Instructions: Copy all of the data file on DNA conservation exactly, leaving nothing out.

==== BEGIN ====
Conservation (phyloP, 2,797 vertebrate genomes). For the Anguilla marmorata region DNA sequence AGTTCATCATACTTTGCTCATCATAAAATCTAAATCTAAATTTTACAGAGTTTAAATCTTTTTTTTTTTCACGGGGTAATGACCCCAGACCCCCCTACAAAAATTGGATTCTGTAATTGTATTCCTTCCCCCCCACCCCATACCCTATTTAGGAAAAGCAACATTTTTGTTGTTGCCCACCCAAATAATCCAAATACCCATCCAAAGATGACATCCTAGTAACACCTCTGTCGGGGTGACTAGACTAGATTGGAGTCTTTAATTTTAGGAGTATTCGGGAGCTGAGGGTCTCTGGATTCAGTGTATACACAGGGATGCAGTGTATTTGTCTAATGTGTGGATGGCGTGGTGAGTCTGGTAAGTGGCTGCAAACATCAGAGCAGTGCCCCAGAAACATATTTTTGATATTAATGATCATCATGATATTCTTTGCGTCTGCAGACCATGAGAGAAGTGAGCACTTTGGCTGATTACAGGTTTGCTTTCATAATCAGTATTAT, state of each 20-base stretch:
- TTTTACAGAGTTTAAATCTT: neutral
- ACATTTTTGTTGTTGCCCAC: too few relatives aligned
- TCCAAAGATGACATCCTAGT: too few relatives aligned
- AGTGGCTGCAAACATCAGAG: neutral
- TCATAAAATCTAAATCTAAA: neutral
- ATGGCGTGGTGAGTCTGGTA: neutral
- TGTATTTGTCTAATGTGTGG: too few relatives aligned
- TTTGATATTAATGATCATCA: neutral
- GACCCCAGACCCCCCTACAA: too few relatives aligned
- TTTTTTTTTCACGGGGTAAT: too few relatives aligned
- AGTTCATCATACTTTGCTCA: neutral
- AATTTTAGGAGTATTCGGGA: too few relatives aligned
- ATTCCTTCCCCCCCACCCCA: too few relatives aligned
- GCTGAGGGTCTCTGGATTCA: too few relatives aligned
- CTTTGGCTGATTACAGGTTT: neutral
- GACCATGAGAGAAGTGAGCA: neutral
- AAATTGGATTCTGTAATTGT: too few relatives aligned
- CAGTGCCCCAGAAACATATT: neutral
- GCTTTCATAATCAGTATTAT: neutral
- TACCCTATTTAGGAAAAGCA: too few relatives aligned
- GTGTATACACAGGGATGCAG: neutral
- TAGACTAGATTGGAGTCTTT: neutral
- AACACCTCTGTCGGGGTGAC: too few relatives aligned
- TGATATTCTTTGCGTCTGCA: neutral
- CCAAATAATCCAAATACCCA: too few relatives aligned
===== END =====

Conservation (phyloP, 2,797 vertebrate genomes). For the Anguilla marmorata region DNA sequence AGTTCATCATACTTTGCTCATCATAAAATCTAAATCTAAATTTTACAGAGTTTAAATCTTTTTTTTTTTCACGGGGTAATGACCCCAGACCCCCCTACAAAAATTGGATTCTGTAATTGTATTCCTTCCCCCCCACCCCATACCCTATTTAGGAAAAGCAACATTTTTGTTGTTGCCCACCCAAATAATCCAAATACCCATCCAAAGATGACATCCTAGTAACACCTCTGTCGGGGTGACTAGACTAGATTGGAGTCTTTAATTTTAGGAGTATTCGGGAGCTGAGGGTCTCTGGATTCAGTGTATACACAGGGATGCAGTGTATTTGTCTAATGTGTGGATGGCGTGGTGAGTCTGGTAAGTGGCTGCAAACATCAGAGCAGTGCCCCAGAAACATATTTTTGATATTAATGATCATCATGATATTCTTTGCGTCTGCAGACCATGAGAGAAGTGAGCACTTTGGCTGATTACAGGTTTGCTTTCATAATCAGTATTAT, state of each 20-base stretch:
- TTTTACAGAGTTTAAATCTT: neutral
- ACATTTTTGTTGTTGCCCAC: too few relatives aligned
- TCCAAAGATGACATCCTAGT: too few relatives aligned
- AGTGGCTGCAAACATCAGAG: neutral
- TCATAAAATCTAAATCTAAA: neutral
- ATGGCGTGGTGAGTCTGGTA: neutral
- TGTATTTGTCTAATGTGTGG: too few relatives aligned
- TTTGATATTAATGATCATCA: neutral
- GACCCCAGACCCCCCTACAA: too few relatives aligned
- TTTTTTTTTCACGGGGTAAT: too few relatives aligned
- AGTTCATCATACTTTGCTCA: neutral
- AATTTTAGGAGTATTCGGGA: too few relatives aligned
- ATTCCTTCCCCCCCACCCCA: too few relatives aligned
- GCTGAGGGTCTCTGGATTCA: too few relatives aligned
- CTTTGGCTGATTACAGGTTT: neutral
- GACCATGAGAGAAGTGAGCA: neutral
- AAATTGGATTCTGTAATTGT: too few relatives aligned
- CAGTGCCCCAGAAACATATT: neutral
- GCTTTCATAATCAGTATTAT: neutral
- TACCCTATTTAGGAAAAGCA: too few relatives aligned
- GTGTATACACAGGGATGCAG: neutral
- TAGACTAGATTGGAGTCTTT: neutral
- AACACCTCTGTCGGGGTGAC: too few relatives aligned
- TGATATTCTTTGCGTCTGCA: neutral
- CCAAATAATCCAAATACCCA: too few relatives aligned